In this hot, dry summer, household wells are failing and wait lists for replacements stretch up to a year.
- A relentless interval of hot, dry weather, made worse by the buildup of heat-trapping gases in the atmosphere, has turned Glenn County, California, and the surrounding area, into a cauldron of flame, dust, and smoke.
- The signs of ecological stress from this drought course through Maralee and Noal Childs’s rural neighborhood, located eight miles northeast of the town of Orland. On June 16, their water well ran dry for the first time in 106 years.
- Unsurprisingly in this drought, California households have experienced an epidemic of dry wells. For those whose wells have gone dry, getting water is a costly chore.
By Brett Walton, Circle of Blue – August 11, 2021
Though it was a sudden death, happening overnight during a record-smashing June heat wave, the demise of Maralee and Noal Childs’s household water well was not entirely unexpected.
The Childses live in Glenn County, an agricultural area of northern California that is latticed with irrigation canals and blanketed with almond and walnut orchards. A relentless interval of hot, dry weather, made worse by the buildup of heat-trapping gases in the atmosphere, has turned this section of the state into a cauldron of flame, dust, and smoke. To the east, burning across four counties, is the uncontained Dixie Fire, now the state’s second largest on record after having scorched more than 501,000 acres. Just south of the fire is Lake Oroville, a key reservoir for the state water supply that is now lower than at any time in its six-decade history. There is not even enough water in the reservoir to spin hydropower turbines to generate electricity. And to the west, in Mendocino County, coastal towns fret about dry taps, while the Russian River is so depleted that state regulators have told grape growers not to withdraw any water from it.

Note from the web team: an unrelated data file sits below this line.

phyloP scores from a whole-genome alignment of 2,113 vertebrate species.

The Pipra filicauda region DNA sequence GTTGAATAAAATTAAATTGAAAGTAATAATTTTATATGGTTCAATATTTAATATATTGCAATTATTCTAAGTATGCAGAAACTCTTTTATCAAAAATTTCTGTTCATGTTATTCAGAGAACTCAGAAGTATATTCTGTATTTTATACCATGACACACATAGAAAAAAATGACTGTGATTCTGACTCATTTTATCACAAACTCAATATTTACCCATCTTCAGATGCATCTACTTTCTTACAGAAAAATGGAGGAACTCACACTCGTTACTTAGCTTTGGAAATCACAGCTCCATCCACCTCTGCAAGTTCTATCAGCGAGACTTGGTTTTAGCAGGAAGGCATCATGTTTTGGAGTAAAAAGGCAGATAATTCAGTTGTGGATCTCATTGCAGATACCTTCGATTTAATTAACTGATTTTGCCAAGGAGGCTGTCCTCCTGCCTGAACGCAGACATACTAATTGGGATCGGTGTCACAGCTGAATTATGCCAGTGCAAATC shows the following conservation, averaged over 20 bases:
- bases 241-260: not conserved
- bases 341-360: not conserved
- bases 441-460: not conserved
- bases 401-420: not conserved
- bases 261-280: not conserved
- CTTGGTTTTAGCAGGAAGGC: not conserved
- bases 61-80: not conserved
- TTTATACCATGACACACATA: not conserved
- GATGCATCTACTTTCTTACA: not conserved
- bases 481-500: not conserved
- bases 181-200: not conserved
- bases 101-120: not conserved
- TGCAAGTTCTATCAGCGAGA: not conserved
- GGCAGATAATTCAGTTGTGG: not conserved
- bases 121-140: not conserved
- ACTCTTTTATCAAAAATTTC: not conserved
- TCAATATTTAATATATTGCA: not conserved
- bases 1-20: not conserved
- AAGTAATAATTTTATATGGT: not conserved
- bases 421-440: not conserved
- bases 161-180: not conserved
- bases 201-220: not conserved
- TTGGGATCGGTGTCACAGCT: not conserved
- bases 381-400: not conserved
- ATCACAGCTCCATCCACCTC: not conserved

The signs of ecological stress from this drought course through the Childs’s rural neighborhood, located eight miles northeast of the town of Orland. A nearby creek hasn’t held water for nearly two years, a sign that groundwater levels were dropping. They bought their house and 10-acre property in 1985, a month before they were married. The well itself is even older, dating back more than a century. As far as they know, across 106 years it had never run dry. Until the night of June 16.
“It just dried up overnight,” Maralee told Circle of Blue. “One night it was pumping perfectly fine.” When she went to bed there were no signs of sediment in the water and no wavering of the water pressure. “And the next morning there was no water.”
Unsurprisingly in this drought, California households have experienced an epidemic of dry wells. A state registry has received 467 reports of water failures this year, about half of those coming in the last 30 days as summer’s heat increases water demands. Thousands of wells in the state went dry in the previous drought, in 2014 and 2015, mostly in the southern San Joaquin Valley. This time, though, a new center of pain has developed in the north, and it is spreading across Glenn County.
For those whose wells have gone dry, getting water is a costly chore. As a stopgap measure for drinking water needs, the Glenn County Sheriff organized bottled water distributions throughout July.